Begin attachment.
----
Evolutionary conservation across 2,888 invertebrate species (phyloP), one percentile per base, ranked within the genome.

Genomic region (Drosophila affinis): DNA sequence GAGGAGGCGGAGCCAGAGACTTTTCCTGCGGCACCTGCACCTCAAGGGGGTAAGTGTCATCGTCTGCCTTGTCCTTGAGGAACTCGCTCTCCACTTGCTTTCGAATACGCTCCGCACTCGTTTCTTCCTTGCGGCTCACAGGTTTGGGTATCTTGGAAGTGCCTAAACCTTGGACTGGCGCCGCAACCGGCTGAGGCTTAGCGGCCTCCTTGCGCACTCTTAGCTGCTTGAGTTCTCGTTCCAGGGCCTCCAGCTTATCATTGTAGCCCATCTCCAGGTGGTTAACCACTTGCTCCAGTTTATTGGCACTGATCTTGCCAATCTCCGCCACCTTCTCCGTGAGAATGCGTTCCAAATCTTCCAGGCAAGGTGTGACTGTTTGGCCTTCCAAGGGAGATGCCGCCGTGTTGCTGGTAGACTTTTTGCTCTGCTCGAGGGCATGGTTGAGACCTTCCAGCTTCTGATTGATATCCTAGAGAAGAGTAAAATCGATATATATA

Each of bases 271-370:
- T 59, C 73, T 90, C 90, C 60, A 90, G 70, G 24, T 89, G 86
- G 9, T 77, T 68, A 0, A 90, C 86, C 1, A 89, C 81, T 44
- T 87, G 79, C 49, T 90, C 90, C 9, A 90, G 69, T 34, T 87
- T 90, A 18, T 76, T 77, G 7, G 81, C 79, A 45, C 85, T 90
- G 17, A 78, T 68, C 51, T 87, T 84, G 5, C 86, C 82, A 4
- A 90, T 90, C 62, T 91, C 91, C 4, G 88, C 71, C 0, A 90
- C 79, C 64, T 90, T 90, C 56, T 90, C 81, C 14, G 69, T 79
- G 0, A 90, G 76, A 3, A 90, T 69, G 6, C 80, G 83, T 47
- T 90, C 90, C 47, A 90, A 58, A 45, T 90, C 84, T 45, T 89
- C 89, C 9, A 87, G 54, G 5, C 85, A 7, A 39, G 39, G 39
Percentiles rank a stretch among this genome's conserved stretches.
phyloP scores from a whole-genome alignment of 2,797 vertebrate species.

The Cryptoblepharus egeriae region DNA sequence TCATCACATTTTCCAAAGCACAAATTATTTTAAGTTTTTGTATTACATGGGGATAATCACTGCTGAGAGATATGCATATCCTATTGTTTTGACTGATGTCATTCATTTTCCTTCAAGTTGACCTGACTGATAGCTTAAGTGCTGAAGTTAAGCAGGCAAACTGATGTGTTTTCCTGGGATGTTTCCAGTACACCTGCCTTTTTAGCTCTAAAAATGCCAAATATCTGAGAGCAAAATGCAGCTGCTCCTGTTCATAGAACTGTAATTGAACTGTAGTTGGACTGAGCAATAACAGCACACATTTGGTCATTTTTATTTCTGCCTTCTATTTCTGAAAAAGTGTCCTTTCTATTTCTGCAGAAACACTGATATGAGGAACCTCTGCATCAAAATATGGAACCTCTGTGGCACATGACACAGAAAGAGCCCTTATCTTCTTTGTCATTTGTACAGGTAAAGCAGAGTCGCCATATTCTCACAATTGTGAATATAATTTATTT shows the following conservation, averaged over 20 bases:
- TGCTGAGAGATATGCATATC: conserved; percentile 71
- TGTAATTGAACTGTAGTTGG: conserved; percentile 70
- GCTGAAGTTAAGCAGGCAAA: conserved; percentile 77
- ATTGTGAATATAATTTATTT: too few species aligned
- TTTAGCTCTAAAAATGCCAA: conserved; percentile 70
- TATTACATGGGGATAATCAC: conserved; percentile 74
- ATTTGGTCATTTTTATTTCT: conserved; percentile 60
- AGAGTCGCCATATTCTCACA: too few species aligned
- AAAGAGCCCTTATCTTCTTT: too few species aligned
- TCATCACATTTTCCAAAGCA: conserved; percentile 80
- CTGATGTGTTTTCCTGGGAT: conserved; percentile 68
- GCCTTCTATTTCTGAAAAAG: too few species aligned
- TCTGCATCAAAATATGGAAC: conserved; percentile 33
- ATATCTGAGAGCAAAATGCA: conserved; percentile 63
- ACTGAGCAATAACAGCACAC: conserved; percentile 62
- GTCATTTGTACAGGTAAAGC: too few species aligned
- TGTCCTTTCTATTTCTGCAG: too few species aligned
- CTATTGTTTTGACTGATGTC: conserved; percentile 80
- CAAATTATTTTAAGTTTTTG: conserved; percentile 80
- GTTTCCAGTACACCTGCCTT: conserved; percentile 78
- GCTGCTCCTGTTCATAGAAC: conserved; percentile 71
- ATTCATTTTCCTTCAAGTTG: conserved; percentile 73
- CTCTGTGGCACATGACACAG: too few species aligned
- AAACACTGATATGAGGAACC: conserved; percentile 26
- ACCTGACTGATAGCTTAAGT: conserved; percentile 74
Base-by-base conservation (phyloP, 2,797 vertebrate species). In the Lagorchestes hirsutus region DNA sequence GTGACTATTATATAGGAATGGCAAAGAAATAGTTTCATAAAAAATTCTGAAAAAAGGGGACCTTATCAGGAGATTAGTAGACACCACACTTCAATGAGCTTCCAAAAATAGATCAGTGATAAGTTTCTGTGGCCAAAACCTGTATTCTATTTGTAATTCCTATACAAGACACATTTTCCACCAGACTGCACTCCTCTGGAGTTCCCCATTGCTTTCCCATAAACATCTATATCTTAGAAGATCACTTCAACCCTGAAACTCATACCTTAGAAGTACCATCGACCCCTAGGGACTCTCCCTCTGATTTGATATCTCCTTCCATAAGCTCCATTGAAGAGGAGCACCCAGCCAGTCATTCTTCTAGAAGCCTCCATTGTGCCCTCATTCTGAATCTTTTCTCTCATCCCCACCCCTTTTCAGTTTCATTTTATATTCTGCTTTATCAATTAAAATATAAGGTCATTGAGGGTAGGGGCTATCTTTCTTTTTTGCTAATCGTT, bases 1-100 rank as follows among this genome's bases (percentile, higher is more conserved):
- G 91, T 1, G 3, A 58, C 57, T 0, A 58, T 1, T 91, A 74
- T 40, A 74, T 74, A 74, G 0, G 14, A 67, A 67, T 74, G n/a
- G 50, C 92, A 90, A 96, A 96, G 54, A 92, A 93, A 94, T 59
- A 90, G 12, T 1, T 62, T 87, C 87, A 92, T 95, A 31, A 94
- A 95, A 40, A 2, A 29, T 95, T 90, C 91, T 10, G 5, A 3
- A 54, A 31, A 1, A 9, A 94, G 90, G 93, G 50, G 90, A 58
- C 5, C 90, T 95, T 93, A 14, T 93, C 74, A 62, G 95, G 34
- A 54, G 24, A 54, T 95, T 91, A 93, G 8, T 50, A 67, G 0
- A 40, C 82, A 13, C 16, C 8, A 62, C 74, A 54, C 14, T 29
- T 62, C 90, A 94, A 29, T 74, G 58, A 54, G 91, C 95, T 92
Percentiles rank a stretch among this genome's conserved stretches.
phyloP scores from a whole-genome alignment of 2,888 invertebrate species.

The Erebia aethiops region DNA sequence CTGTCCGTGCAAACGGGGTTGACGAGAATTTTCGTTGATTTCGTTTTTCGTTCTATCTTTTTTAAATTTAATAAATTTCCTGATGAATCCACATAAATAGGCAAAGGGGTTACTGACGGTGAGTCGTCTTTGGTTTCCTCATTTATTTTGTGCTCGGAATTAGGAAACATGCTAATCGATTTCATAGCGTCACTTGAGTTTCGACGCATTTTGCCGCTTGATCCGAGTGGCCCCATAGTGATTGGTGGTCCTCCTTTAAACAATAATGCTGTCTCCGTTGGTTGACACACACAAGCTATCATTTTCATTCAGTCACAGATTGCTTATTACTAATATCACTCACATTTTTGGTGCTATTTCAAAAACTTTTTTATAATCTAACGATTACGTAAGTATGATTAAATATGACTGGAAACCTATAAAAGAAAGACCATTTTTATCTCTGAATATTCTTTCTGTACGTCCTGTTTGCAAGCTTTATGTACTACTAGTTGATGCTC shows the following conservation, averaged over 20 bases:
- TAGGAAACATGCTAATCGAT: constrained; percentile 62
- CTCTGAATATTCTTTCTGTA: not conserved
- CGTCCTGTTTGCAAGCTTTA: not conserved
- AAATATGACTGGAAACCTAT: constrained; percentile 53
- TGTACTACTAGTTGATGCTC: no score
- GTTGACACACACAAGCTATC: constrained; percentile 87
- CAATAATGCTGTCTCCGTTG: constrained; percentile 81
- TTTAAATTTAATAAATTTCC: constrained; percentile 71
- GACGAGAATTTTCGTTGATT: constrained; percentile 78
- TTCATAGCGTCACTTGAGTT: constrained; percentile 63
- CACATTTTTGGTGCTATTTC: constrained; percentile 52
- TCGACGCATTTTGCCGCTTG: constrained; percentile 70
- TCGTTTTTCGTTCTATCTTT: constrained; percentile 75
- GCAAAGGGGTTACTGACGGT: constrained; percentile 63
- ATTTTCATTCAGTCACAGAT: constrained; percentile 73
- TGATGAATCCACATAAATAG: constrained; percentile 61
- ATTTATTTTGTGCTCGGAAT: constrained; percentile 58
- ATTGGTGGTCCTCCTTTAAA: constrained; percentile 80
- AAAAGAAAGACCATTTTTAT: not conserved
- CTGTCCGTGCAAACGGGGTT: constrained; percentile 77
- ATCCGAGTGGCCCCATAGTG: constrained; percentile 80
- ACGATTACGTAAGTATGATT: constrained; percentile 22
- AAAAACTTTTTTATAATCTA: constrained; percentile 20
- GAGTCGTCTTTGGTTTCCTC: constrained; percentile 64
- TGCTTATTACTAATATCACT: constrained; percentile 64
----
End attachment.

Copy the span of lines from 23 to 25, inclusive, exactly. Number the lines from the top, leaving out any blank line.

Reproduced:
- ATTTGGTCATTTTTATTTCT: conserved; percentile 60
- AGAGTCGCCATATTCTCACA: too few species aligned
- AAAGAGCCCTTATCTTCTTT: too few species aligned